Mr Assange, 47, spent almost seven years at the embassy after seeking refuge to avoid extradition to Sweden. The 47-year-old was detained after the Ecuadorian government withdrew his asylum, the Met Police has confirmed. Mr Assange was seen shouting and gesticulating as he was carried out in handcuffs by seven men and put into a waiting Police van shortly after 10am this morning.
The Ecuadorian President claims Mr Assange “violated” international law during his stay.
Mr Moreno said: “Ecuador is a generous country and a nation with open arms.
“Ours is a government respectful of the principles of international law, and of the institution of the right of asylum.
“Getting or withdrawing asylum is a sovereign right of the Ecuadorian state, according to international law.
“Today, I announce that the discourteous and aggressive behaviour of Mr. Julian Assange, the hostile and threatening declarations of its allied organisation, against Ecuador, and especially the transgression of international treaties, have led the situation to a point where the asylum of Mr Assange is unsustainable and no longer viable.”
Mr Moreno insists for six years and 10 months “the Ecuadorian people have protected the human rights of Mr Asaange” and “fulfilled its obligations in the framework of international law”.
He added: “On the other hand, Mr Assange violated repeatedly, clear cut provisions of the conventions on diplomatic asylum of Havana and Caracas; despite the fact that he was requested on several occasions to respect and abide by these rules.”
The furious president also claimed Mr Assange “violated the norm of not intervening in the international affairs of other states” and was still in close contact with Wikileaks.
Mr Moreno added: ““He particularly violated the norm of not intervening in the international affairs of other states.
“The most recent incident occurred in January 2019 when wikiLeaks leaked Vatican documents.
“Key members of that organisation visited Mr Assange before and after such illegal acts.
“This and other publications have confirmed the world’s suspicion that Mr Assange is still linked to Wikileaks and therefore involved in interfering in internal affairs of other states.”
Mr Moreno also claims Mr Assange had “accessed security files of our Embassy without permission” and allegedly “confronted and mistreated guard”.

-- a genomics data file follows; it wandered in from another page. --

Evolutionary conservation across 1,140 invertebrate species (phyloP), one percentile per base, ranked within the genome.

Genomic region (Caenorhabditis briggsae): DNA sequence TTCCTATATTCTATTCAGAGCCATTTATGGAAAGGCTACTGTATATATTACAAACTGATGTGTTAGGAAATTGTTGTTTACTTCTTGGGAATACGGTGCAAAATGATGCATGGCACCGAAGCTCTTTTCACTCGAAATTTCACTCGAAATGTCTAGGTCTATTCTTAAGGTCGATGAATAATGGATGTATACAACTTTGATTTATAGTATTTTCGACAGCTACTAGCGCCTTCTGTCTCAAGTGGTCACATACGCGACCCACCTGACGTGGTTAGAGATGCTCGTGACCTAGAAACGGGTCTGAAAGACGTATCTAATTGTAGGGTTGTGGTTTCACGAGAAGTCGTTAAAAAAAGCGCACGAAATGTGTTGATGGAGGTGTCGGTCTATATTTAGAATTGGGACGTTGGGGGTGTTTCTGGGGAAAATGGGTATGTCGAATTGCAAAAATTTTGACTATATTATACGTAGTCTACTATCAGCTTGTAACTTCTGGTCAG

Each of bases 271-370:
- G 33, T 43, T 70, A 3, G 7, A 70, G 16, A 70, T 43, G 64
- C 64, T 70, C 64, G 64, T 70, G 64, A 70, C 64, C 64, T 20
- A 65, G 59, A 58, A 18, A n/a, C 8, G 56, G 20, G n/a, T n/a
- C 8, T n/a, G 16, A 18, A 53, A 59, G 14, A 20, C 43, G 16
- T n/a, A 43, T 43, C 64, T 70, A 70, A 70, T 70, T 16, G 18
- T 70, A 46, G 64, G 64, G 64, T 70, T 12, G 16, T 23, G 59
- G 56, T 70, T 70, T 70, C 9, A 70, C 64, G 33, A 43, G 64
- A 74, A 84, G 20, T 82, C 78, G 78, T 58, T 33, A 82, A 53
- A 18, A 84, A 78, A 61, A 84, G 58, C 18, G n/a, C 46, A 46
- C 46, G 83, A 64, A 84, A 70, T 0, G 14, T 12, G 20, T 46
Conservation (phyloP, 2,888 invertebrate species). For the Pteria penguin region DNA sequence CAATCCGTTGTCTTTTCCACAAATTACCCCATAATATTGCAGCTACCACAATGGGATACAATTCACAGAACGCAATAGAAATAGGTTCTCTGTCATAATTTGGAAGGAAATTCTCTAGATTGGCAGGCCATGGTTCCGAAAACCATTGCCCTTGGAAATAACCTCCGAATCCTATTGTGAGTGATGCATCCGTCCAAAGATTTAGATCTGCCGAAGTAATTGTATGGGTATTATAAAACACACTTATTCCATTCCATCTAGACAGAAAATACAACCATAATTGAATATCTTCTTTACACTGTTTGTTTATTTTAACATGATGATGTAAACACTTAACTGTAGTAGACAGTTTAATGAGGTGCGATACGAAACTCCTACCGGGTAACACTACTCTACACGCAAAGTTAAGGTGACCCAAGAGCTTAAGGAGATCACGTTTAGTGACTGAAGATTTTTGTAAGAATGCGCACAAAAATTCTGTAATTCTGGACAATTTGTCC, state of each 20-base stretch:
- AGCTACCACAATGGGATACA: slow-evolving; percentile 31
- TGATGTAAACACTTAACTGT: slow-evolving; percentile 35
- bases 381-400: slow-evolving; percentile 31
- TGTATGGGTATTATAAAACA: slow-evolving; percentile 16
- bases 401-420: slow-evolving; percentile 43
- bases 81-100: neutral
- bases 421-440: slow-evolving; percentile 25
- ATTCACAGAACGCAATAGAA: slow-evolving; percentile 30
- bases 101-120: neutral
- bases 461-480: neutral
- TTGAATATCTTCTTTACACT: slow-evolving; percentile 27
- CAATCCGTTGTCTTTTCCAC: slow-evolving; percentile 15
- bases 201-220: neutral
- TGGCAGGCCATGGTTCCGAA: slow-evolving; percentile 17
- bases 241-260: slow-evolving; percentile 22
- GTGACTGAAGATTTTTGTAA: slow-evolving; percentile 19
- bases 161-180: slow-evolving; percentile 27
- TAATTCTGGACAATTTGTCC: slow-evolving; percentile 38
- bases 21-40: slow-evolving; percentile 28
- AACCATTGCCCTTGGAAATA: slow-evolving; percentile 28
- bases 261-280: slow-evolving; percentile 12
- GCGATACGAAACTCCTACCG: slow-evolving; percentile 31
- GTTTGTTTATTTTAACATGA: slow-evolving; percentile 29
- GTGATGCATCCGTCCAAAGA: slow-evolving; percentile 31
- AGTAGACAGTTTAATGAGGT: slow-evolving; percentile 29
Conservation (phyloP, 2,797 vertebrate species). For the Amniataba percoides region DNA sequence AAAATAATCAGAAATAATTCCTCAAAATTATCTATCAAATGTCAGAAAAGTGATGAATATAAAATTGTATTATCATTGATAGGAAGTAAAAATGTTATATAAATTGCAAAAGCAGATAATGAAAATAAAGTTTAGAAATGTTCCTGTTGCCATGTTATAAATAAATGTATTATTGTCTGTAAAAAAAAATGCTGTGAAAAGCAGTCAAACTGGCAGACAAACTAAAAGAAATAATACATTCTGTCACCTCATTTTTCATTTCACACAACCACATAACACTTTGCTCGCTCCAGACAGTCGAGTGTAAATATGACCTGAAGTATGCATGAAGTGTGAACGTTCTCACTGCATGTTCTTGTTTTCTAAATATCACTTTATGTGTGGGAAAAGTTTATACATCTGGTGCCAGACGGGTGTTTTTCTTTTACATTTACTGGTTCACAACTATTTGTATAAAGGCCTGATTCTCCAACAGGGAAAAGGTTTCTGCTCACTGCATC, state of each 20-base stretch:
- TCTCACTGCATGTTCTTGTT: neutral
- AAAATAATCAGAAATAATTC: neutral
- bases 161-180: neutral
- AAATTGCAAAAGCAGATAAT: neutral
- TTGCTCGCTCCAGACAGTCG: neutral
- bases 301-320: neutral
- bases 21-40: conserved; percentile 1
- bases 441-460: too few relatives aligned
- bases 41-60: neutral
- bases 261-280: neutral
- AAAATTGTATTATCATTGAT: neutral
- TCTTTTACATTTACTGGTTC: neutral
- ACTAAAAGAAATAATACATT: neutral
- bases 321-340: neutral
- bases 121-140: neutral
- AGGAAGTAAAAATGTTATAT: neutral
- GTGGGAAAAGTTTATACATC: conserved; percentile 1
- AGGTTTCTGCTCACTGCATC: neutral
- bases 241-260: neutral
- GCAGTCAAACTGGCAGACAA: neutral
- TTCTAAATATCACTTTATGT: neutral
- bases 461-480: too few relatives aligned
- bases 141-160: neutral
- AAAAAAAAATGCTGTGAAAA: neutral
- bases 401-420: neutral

Mr Assange was held on a warrant issued by Westminster Magistrates’ Court on 29 June 2012 when he failed to surrender to the court.
Scotland Yard said: “He has been taken into custody at a central London police station where he will remain, before being presented before Westminster Magistrates’ Court as soon as is possible.
“The MPS (Metropolitan Police Service) had a duty to execute the warrant, on behalf of Westminster Magistrates’ Court, and was invited into the embassy by the Ambassador, following the Ecuadorian government’s withdrawal of asylum.”
Home Secretary Sajid Javid praised Ecuador for its “cooperation” and the Met’s “professionalism” and enforced “no one is above the law”.
Foreign Secretary Jeremy Hunt stated Mr Assange is “no hero” and insisted “it’s right that his future should be decided in the British judicial system”.
Mr Hunt also praised the “very courageous decision” by Mr Moreno but stated the UK will “not making any judgment about Julian Assange’s innocence or guilt”.
Meanwhile WikiLeaks reacted angrily to news of Mr Assange’s arrest labelling it a “violation of international law”.
The organisation wrote on Twitter: “URGENT: Ecuador has illigally terminated Assange political asylum in violation of international law. He was arrested by the British police inside the Ecuadorian embassy minutes ago.”
His arrest comes a day after Wikileaks accused the Ecuadorean Government of an “extensive spying operation”.
WikiLeaks, a whistle-blowing website, claimed meetings with lawyers and a doctor inside the embassy over the past year were secretly filmed.